The Paraguay river–which flows through and supplies water to four Latin American countries and is a major commercial waterway–is polluted by millions of liters of wastewater every hour, reports EFE. Paraguay’s capital alone spews 3.2 million liters of untreated residential and commercial sewage each hour, admits Osmar Sarubbi, president of Paraguay’s sanitation services company Essap. Sarubbi blames a lack of treatment facilities and points to one that is under construction in Asuncion. In fact, the capital does not yet have a wastewater treatment plant.
Paraguay has decided to divert US$97 million in revenue from its Itaipu hydroelectric dam to finance a scientific research and education program for five years. The program will invest in fomenting scientific research, fortifying human capital in science, Paraguayan researchers, and the “initiation and social appropriation of science and technology.”
Central Chile has seen hundreds of hectares burned by wildfires. The government has declared a state of emergency.
A new study out of Mexico’s UNAM university suggests that Mexico City has not had a cold winter “since the 70s,” reports El Universal. The researcher, Rosalia Vidal Zepeda, explains that the city’s urban heat island effect has led to winters above 14 Celsius (57 Fahrenheit), though she was careful to note that without further research global warming cannot be blamed.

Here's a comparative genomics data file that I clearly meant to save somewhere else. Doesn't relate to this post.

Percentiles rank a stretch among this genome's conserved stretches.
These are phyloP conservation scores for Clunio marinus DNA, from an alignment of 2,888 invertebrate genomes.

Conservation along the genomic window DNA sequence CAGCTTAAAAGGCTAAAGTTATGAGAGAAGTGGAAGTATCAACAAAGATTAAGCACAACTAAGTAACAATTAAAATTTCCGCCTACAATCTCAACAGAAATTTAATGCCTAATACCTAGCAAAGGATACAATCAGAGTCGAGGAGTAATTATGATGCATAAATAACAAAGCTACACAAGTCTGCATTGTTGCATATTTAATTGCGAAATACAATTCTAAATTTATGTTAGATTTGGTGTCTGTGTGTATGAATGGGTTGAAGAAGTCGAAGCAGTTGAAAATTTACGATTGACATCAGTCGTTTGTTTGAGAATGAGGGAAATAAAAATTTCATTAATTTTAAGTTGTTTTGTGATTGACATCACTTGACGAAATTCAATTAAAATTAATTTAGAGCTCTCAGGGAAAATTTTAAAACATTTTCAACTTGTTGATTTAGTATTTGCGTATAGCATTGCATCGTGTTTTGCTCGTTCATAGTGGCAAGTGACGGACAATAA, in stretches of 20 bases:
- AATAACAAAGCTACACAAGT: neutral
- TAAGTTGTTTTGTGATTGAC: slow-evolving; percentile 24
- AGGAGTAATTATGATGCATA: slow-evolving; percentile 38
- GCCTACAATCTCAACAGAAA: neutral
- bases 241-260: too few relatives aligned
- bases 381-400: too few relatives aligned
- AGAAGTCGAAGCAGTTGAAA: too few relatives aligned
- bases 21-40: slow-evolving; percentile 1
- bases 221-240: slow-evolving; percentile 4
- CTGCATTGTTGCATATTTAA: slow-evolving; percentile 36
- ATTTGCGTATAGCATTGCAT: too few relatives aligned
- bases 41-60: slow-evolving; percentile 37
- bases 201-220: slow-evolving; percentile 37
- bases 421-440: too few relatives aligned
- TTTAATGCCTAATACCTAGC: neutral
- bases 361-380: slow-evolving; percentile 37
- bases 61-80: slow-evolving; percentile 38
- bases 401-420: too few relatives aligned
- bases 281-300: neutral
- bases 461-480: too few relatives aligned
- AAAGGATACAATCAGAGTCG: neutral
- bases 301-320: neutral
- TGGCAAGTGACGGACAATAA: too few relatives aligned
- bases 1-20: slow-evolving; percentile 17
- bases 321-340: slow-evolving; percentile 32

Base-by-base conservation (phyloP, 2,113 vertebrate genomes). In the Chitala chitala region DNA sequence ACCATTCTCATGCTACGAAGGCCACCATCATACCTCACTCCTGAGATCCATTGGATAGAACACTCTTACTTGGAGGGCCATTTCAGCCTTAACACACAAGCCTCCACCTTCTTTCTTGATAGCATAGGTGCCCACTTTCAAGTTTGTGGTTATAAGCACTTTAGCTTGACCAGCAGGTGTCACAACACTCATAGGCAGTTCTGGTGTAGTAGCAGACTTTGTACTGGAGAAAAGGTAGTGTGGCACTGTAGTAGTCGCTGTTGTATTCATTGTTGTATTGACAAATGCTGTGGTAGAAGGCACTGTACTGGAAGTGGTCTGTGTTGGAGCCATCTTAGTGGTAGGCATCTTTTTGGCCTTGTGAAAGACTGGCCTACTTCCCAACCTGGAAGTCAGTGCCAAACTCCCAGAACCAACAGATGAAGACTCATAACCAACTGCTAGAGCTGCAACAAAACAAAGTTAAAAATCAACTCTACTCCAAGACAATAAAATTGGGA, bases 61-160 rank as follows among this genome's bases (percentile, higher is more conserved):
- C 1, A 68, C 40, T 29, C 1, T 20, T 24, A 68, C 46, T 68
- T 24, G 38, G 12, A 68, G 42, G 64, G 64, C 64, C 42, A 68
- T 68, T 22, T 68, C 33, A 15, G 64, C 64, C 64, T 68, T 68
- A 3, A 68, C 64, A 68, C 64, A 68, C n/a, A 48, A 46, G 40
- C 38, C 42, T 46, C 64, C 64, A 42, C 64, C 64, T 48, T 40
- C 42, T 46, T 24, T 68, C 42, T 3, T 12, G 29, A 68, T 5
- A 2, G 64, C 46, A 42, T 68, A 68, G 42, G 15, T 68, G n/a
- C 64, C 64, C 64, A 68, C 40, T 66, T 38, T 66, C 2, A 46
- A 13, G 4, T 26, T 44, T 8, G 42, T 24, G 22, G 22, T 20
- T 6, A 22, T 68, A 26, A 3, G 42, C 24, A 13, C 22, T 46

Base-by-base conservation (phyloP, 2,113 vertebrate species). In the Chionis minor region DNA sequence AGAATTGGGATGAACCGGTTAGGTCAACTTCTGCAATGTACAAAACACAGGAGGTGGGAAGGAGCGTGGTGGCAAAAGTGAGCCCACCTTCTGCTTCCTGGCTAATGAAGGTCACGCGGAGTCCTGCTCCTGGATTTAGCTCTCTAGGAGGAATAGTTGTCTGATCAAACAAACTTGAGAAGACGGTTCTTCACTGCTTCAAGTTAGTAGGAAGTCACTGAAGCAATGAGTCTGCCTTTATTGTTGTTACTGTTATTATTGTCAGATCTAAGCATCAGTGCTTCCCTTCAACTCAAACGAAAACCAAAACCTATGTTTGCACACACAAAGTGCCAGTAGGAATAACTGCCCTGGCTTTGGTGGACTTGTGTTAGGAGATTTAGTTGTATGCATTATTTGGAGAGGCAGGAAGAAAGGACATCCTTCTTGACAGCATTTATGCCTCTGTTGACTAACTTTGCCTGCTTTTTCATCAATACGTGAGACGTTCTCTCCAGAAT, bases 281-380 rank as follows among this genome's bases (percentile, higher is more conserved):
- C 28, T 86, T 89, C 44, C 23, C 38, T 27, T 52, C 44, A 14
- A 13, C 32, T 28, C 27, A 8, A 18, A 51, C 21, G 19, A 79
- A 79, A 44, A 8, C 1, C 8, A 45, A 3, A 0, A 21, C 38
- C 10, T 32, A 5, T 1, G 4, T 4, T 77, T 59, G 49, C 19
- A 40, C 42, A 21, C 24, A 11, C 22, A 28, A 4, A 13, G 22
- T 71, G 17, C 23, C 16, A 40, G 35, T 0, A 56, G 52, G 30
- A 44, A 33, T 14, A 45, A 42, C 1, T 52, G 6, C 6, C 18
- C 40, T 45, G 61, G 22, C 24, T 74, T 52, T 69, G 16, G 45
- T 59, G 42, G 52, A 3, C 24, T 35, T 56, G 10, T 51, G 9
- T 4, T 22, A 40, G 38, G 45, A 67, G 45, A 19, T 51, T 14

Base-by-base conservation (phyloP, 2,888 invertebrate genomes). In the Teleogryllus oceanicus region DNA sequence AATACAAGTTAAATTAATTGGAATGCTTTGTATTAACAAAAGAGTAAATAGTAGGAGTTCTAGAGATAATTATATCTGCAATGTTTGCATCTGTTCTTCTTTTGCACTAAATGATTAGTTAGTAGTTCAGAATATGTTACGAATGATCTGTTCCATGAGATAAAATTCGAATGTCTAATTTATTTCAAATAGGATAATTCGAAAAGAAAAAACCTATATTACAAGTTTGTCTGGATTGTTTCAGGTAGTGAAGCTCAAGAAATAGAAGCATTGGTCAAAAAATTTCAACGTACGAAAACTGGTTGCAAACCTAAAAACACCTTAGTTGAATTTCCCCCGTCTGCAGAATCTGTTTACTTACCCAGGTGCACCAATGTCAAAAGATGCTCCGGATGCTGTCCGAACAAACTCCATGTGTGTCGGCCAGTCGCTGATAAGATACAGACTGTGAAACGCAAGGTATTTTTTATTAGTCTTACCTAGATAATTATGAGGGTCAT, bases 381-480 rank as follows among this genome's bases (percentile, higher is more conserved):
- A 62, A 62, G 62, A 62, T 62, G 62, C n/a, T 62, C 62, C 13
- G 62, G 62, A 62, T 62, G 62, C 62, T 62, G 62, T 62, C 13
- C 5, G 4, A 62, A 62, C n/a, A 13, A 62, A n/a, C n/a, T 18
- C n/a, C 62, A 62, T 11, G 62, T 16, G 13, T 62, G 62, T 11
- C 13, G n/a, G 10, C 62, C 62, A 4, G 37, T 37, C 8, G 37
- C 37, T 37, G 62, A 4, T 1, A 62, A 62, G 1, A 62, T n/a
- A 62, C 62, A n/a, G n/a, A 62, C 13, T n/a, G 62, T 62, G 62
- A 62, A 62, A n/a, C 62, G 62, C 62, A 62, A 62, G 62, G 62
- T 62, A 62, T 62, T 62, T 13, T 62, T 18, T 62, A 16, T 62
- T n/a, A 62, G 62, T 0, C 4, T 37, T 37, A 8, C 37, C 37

Santiago, Mexico City and Bogota top FastCompany’s list of Latin America’s smartest cities. Boyd Cohen ranks cities using his ‘Smart Cities Wheel’, where cities score points for having “a smart economy, smart environmental practices, smart governance, smart mobility, and smart people.” Santiago scores highly for high quality of life, low corruption, a good metro system, and for supporting entrepreneurship. Mexico City scores second for promoting green building, having a bikesharing program, and a carshare program. Bogota is lauded for its Transmilenio transit system and electric taxis.